Tag Archives: rabbis

Sacred Subversion: What Do We Listen To When We Listen to Jewish Music

In the past weeks, we have approached the topic of “Jewish music” according to two parallel paths.

On one hand, we took the very expression, “Jewish music,” as a cultural construct. And we studied who, at different times in history (beginning in the early-modern period, in Europe), has expressed an interest in defining, and therefore “studying,” music in a Jewish context.

We have explored nine or ten competing notions of “Jewish music” that have emerged since the 16th century. These notions include antiquity (the idea that walking into a synagogue is similar to visiting a musical-liturgical “Jurassic Park” of sorts, in which all texts and melodies come by default from the ancient world), nationalism, hybridity, revival, and so on. A hopefully useful summary appeared on our whiteboard, so here it is:

Cultural Agendas and "Jewish Music"

These are notions that compete in defining “Jewish music” in our society. We “hear” them when we hear “Jewish music” and they define the music we listen to for us.

On the other hand, we also analyzed various modes of Jewish musical interaction, focusing on ritual performance in the synagogue. Several concepts have emerged. They are somewhat abstract, since we wanted to look at general forms of interaction, and not at the specificity of each musical “tradition” in the global Diaspora. But they also include some of the most basic form of vocal expression known to humankind:

  1. listen to a solo voice, or sing as a group;
  2. sing, then repeat (responsorial practice) or sing, then sing something different (antiphonal practice);
  3. apply strictly regulated formulas to voicing texts, or leave it up to modal improvisation to do the job, or divide your text sentences in 2-part (or 3-part) units, or associate a text with a “tune” of your choosing…

Here, too, the whiteboard kept a trace of our class conversations:

Music in the Synagogue

Finally, we established the top aspects we are looking for (or listening for) in our study.

Focus on Jewish Music

The last list establishes the “top three” aspects of musical interaction we are focusing on in our study of Jewish liturgy as performance.

  1. We are definitely interested in the materials of music, in what music is made of. We use terms like melody, rhythm, harmony, mode to do this. We also look at “native” (or “pertinent”) terms, used by Jewish musical practitioners, such as nusach (an Ashkenazi notion connected to modality and improvisational formulas, which has been extended beyond the strict realm of Ashkenazi music itself) and maqam (referring to the use of the Arabic and Turkish modal systems within many Jewish communities from the world of Islam).
  2. And we are equally interested in “performative dynamics.” By carefully watching “who” does “what” in the context of Jewish liturgy (who sings what prayers, and who doesn’t; who chooses the music materials; who participates and when, and to what extent, etc.), we connect our close analysis of musical interactions with the symbolic roles of synagogue life as we have examined in previous weeks. What real say does a hazzan (cantor) have over the choice of musical materials? Can a Rabbi stop the singing of a prayer to a popular tune he or she deems inappropriate? Can others also do that?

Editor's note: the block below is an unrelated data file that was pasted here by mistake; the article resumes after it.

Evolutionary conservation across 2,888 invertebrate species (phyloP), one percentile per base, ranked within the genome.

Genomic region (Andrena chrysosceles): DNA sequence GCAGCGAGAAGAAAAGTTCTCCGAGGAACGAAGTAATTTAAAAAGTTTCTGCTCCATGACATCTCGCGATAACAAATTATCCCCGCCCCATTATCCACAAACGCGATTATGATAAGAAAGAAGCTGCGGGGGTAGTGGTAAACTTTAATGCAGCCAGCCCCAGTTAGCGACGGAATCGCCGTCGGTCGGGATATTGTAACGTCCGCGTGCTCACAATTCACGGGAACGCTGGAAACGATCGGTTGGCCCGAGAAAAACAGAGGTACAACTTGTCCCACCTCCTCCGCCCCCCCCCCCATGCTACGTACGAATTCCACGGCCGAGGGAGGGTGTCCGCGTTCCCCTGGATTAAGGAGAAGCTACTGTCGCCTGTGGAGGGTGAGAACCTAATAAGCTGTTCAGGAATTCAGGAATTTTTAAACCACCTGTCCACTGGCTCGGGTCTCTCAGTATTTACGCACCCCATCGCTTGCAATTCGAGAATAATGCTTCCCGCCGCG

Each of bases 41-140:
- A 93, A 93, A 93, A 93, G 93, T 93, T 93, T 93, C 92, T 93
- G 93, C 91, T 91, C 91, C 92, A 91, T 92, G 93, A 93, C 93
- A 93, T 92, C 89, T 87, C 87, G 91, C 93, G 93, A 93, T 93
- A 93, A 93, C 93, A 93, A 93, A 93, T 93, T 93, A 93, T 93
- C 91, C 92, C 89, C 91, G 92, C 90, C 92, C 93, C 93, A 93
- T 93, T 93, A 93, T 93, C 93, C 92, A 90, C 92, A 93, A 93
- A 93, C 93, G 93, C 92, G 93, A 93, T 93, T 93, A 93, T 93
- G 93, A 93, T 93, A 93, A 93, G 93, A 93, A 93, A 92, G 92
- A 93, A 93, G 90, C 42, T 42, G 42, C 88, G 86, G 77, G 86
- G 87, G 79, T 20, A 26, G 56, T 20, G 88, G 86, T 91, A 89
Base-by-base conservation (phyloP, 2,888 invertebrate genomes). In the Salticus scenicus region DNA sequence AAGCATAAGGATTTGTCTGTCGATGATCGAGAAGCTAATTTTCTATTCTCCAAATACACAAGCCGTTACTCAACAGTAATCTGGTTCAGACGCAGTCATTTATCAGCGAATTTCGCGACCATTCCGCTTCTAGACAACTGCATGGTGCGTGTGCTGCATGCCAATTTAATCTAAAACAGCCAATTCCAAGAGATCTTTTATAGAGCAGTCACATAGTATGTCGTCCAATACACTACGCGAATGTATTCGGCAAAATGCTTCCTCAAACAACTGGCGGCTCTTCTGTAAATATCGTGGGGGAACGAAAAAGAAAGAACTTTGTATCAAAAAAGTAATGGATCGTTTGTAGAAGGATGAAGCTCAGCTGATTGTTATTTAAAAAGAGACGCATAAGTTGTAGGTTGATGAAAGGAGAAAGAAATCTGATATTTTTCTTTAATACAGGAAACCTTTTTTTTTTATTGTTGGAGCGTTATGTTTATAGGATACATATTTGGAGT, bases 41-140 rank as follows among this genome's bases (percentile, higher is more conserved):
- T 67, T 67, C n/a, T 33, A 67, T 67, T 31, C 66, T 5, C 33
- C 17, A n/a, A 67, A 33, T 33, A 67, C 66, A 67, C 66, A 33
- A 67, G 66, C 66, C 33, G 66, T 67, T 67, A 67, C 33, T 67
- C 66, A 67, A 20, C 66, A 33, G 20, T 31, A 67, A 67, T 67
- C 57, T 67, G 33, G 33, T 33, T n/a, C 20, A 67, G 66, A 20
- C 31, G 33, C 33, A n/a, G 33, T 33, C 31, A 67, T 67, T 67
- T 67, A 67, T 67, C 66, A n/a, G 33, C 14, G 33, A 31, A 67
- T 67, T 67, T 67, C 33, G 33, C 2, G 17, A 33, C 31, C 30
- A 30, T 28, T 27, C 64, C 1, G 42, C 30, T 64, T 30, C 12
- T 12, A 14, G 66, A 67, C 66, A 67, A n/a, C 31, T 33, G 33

3. Finally, we closely watch the multi-faceted relationship that music, as a predominantly oral tradition, entertains with the texts of the liturgy. Are texts and musical materials in perfect alignment with one another? (Some texts are typically associated with multiple melodies: do they all perfectly “fit” with them?). And when they are not, which aspects prevails? Are texts extended or shortened to preserve musical integrity, or, vice-versa, is music adapted to the meter and the length of a particular text? When the melody of a popular song is adapted to a Hebrew prayer text, which of the two will be the object of compromise? Will popular culture prevail over Hebrew liturgy, or not?

In considering these top three aspects of musical interaction within Jewish liturgy, we are thus interested in understanding up close how music acts as a vehicle to express ideas, interpretations, emotions, and more, outside the boundaries of verbal communication. Then, we want to connect music to body language (and ritual objects), and look for how they interact in expressing culture beyond its normative boundaries.

In essence, we are interested in liturgical performance as a platform for the expression of subversive behavior, right at the center of the “sacred.”

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History, Ethnography and Synagogue Life

Our readings this week are split on two separate (but hopefully converging) “fronts.”

Lee I. Levine is a historian and archeologist. His book on The Ancient Synagogue: The First Thousand Years constitues a phenomenal attempt to bridge several fields, from archeology to philology to anthropology, in order to reconstruct the genesis of the establishment of the synagogue as a foundational institution in Jewish life. In the Introduction (p. 2), we read about how the synagogue, since its inception in the early centuries of the common era, was a revolutionary institution when compared to the Jerusalem Temple, in at least four ways: